Today is International Sushi Day! Here are your choices for this afternoon and night. Yes, your only choices.
(1) Visit the Coolidge Corner Theatre for Jiro Dreams of Sushi, a film about Jiro Ono, renowned as the world’s greatest sushi chef. The dedicated 85-year-old is the proprietor of Sukiyabashi Jiro, a 10-seat sushi restaurant, located in a Tokyo subway station, that the sushi-infatuated from all over the world journey to. Despite being the first sushi chef to be awarded a 3-star Michelin review, Jiro still labors each day from morning to night toward what he believes is “perfection.” The film, directed by David Gelb, centers on this elderly man’s vigorous hard work and his relationship with his eldest son Yoshikazu, who is set to inherit his legacy, but will likely never live up to his father’s notoriety. The Coolidge will be showing Jiro Dreams of Sushi today through Thursday.
(2) Learn how to make sushi yourself! The below tutorial isn’t bad, but according to the video you’ll need sushi rice, nori, a bamboo sushi roll matt, plastic wrap, a rice paddle, a sharp knife, and whichever other ingredients you want to put in. You’ll probably also need fairly nimble fingers, and approximately 5-8 years of practice and commitment. But besides that, pick up some Saki and maybe some add-water-and-heat miso soup and you’re good to roll.
(3) Go spend some dough at a sushi restaurant. My favorite Japanese restaurants are Fish Market in Allston and Bamboo in Dedham. Fish Market is tiny, with only 4 or 5 tables and 6 or so seats at the bar. Many, including myself, have been spotted outside waiting for a table in the frosty December/January/February weather. The spot has been praised for their avocado ball, a delectable little ball of tuna and flying fish roe, covered with avocado that’s always perfectly ripe.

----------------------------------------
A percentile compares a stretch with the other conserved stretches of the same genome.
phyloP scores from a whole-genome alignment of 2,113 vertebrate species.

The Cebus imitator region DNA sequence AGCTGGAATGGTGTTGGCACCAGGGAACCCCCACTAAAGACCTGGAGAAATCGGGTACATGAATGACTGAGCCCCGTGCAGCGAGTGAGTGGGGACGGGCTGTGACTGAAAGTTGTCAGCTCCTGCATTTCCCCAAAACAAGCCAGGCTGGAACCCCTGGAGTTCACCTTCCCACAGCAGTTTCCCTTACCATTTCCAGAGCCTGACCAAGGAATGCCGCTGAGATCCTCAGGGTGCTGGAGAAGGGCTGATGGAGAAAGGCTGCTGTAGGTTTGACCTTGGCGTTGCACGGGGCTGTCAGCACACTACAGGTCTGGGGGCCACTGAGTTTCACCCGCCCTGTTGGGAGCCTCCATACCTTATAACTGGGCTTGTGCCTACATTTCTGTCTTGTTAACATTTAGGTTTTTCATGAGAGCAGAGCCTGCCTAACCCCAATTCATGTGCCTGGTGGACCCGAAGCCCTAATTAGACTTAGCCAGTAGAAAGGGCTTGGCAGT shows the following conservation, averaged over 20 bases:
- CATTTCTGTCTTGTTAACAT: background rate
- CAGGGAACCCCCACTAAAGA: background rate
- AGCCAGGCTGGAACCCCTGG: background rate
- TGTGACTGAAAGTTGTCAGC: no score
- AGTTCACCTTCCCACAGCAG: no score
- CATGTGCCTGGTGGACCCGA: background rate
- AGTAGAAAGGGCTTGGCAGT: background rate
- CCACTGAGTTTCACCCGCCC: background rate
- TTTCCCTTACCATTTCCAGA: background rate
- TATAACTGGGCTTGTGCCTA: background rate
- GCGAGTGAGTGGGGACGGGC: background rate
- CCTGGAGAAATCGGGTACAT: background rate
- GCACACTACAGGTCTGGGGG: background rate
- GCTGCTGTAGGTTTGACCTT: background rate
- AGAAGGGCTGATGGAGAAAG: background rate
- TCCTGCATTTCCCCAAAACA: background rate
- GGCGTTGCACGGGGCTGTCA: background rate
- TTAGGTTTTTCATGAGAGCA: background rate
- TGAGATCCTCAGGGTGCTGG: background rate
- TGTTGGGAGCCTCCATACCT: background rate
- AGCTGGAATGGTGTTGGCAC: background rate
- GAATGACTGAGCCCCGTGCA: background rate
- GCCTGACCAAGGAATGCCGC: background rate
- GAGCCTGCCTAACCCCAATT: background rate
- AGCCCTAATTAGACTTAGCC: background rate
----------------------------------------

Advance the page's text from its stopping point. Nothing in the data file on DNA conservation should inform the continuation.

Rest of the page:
Bamboo is one of those “in-a-hotel” restaurants, but trust me, it’s no Bickford’s Grille. The place is huge, with both a sushi bar and…regular?…bar and lots of tables. They also have locations in Westford and Bedford. Bamboo serves both Chinese and Japanese food, but if you know what’s good for you you’ll eat the raw fish. The Sashimi salad with a lemony mayo dressing is delicious, and I appreciate how they never give super-tiny portions like I’ve seen at other sushi joints. Also worth a try is the for-sharing Scorpion Bowl, which will leave you enticingly wasted pleased with your classy dining experience.
However, if you ever find yourself browsing store fronts among the residents of Wellesley and Newton at the Natick Collection, do not stop to eat at Wasabi. Seriously, just choose the Cheesecake Factory or CPK. Although this place may not resemble your typical mall-sushi joint, at all costs remember that tried and true elementary-school expression: never judge a book by its cover. Wasabi, with its Kaiten-zushi style (sushi that goes around on a conveyor belt) and sleek appearance, may look so very New York, but the quality is so very Pawnee (so yes, you could joke that the quality is fictional, if you want to get into technicalities). But in reality, dining at Wasabi is like leaving a dent on a parked car sans note: not so bad at the moment, but full of regret later on.